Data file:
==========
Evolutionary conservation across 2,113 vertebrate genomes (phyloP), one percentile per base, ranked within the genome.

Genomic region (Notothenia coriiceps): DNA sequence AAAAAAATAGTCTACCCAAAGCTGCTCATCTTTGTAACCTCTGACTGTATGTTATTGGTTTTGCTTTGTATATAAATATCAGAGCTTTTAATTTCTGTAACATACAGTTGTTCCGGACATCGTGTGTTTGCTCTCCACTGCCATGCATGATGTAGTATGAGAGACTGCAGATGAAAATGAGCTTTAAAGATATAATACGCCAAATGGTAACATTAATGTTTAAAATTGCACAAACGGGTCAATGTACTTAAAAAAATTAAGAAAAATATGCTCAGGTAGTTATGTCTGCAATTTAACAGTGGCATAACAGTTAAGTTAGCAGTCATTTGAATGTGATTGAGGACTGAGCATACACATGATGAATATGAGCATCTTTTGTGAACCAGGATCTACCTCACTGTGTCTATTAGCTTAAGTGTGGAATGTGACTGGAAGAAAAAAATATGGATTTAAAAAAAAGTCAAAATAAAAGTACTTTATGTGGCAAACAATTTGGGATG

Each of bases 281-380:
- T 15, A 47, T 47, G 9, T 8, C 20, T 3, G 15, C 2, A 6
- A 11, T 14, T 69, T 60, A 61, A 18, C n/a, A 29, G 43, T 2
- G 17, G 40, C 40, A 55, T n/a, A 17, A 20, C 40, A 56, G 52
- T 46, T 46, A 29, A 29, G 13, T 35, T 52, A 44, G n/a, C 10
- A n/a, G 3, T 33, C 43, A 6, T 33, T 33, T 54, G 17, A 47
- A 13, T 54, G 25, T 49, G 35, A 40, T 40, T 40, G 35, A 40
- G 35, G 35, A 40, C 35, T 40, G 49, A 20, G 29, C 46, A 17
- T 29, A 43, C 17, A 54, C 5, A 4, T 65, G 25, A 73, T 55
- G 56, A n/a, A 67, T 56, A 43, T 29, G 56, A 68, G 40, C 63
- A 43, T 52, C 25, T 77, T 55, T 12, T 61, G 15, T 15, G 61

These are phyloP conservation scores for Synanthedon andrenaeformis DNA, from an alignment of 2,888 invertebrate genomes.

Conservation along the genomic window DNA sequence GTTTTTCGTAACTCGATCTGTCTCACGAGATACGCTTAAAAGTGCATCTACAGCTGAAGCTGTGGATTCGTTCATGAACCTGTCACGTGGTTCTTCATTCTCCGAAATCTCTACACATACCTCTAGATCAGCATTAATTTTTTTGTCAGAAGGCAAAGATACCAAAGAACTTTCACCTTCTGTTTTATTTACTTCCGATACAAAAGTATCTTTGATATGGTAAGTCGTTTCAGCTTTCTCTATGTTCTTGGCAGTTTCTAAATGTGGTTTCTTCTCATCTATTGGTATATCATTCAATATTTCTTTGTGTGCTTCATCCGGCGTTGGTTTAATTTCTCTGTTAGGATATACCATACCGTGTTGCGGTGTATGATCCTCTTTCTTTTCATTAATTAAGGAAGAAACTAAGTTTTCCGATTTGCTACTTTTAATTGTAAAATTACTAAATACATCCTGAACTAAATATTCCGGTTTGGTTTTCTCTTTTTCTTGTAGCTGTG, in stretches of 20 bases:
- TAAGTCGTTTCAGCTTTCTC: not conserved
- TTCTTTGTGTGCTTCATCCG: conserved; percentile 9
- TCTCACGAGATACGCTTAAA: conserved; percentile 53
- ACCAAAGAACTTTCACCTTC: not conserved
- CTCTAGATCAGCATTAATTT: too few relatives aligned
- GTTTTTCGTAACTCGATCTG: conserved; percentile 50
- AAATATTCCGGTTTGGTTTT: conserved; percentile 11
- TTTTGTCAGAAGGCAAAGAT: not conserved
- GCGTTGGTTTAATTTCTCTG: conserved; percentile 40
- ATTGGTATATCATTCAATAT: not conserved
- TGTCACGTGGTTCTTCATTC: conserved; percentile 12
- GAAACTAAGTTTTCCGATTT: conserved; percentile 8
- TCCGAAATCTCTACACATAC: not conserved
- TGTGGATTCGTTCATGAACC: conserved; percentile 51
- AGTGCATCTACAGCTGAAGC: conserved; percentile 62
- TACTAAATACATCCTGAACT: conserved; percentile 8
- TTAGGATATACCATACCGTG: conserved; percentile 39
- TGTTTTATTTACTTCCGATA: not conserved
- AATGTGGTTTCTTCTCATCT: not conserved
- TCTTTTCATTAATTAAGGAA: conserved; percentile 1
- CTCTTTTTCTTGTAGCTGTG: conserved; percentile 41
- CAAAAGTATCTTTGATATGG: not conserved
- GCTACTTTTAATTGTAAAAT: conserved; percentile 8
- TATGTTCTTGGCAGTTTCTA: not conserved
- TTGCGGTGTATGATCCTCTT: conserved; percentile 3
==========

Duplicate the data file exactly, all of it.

Evolutionary conservation across 2,113 vertebrate genomes (phyloP), one percentile per base, ranked within the genome.

Genomic region (Notothenia coriiceps): DNA sequence AAAAAAATAGTCTACCCAAAGCTGCTCATCTTTGTAACCTCTGACTGTATGTTATTGGTTTTGCTTTGTATATAAATATCAGAGCTTTTAATTTCTGTAACATACAGTTGTTCCGGACATCGTGTGTTTGCTCTCCACTGCCATGCATGATGTAGTATGAGAGACTGCAGATGAAAATGAGCTTTAAAGATATAATACGCCAAATGGTAACATTAATGTTTAAAATTGCACAAACGGGTCAATGTACTTAAAAAAATTAAGAAAAATATGCTCAGGTAGTTATGTCTGCAATTTAACAGTGGCATAACAGTTAAGTTAGCAGTCATTTGAATGTGATTGAGGACTGAGCATACACATGATGAATATGAGCATCTTTTGTGAACCAGGATCTACCTCACTGTGTCTATTAGCTTAAGTGTGGAATGTGACTGGAAGAAAAAAATATGGATTTAAAAAAAAGTCAAAATAAAAGTACTTTATGTGGCAAACAATTTGGGATG

Each of bases 281-380:
- T 15, A 47, T 47, G 9, T 8, C 20, T 3, G 15, C 2, A 6
- A 11, T 14, T 69, T 60, A 61, A 18, C n/a, A 29, G 43, T 2
- G 17, G 40, C 40, A 55, T n/a, A 17, A 20, C 40, A 56, G 52
- T 46, T 46, A 29, A 29, G 13, T 35, T 52, A 44, G n/a, C 10
- A n/a, G 3, T 33, C 43, A 6, T 33, T 33, T 54, G 17, A 47
- A 13, T 54, G 25, T 49, G 35, A 40, T 40, T 40, G 35, A 40
- G 35, G 35, A 40, C 35, T 40, G 49, A 20, G 29, C 46, A 17
- T 29, A 43, C 17, A 54, C 5, A 4, T 65, G 25, A 73, T 55
- G 56, A n/a, A 67, T 56, A 43, T 29, G 56, A 68, G 40, C 63
- A 43, T 52, C 25, T 77, T 55, T 12, T 61, G 15, T 15, G 61

These are phyloP conservation scores for Synanthedon andrenaeformis DNA, from an alignment of 2,888 invertebrate genomes.

Conservation along the genomic window DNA sequence GTTTTTCGTAACTCGATCTGTCTCACGAGATACGCTTAAAAGTGCATCTACAGCTGAAGCTGTGGATTCGTTCATGAACCTGTCACGTGGTTCTTCATTCTCCGAAATCTCTACACATACCTCTAGATCAGCATTAATTTTTTTGTCAGAAGGCAAAGATACCAAAGAACTTTCACCTTCTGTTTTATTTACTTCCGATACAAAAGTATCTTTGATATGGTAAGTCGTTTCAGCTTTCTCTATGTTCTTGGCAGTTTCTAAATGTGGTTTCTTCTCATCTATTGGTATATCATTCAATATTTCTTTGTGTGCTTCATCCGGCGTTGGTTTAATTTCTCTGTTAGGATATACCATACCGTGTTGCGGTGTATGATCCTCTTTCTTTTCATTAATTAAGGAAGAAACTAAGTTTTCCGATTTGCTACTTTTAATTGTAAAATTACTAAATACATCCTGAACTAAATATTCCGGTTTGGTTTTCTCTTTTTCTTGTAGCTGTG, in stretches of 20 bases:
- TAAGTCGTTTCAGCTTTCTC: not conserved
- TTCTTTGTGTGCTTCATCCG: conserved; percentile 9
- TCTCACGAGATACGCTTAAA: conserved; percentile 53
- ACCAAAGAACTTTCACCTTC: not conserved
- CTCTAGATCAGCATTAATTT: too few relatives aligned
- GTTTTTCGTAACTCGATCTG: conserved; percentile 50
- AAATATTCCGGTTTGGTTTT: conserved; percentile 11
- TTTTGTCAGAAGGCAAAGAT: not conserved
- GCGTTGGTTTAATTTCTCTG: conserved; percentile 40
- ATTGGTATATCATTCAATAT: not conserved
- TGTCACGTGGTTCTTCATTC: conserved; percentile 12
- GAAACTAAGTTTTCCGATTT: conserved; percentile 8
- TCCGAAATCTCTACACATAC: not conserved
- TGTGGATTCGTTCATGAACC: conserved; percentile 51
- AGTGCATCTACAGCTGAAGC: conserved; percentile 62
- TACTAAATACATCCTGAACT: conserved; percentile 8
- TTAGGATATACCATACCGTG: conserved; percentile 39
- TGTTTTATTTACTTCCGATA: not conserved
- AATGTGGTTTCTTCTCATCT: not conserved
- TCTTTTCATTAATTAAGGAA: conserved; percentile 1
- CTCTTTTTCTTGTAGCTGTG: conserved; percentile 41
- CAAAAGTATCTTTGATATGG: not conserved
- GCTACTTTTAATTGTAAAAT: conserved; percentile 8
- TATGTTCTTGGCAGTTTCTA: not conserved
- TTGCGGTGTATGATCCTCTT: conserved; percentile 3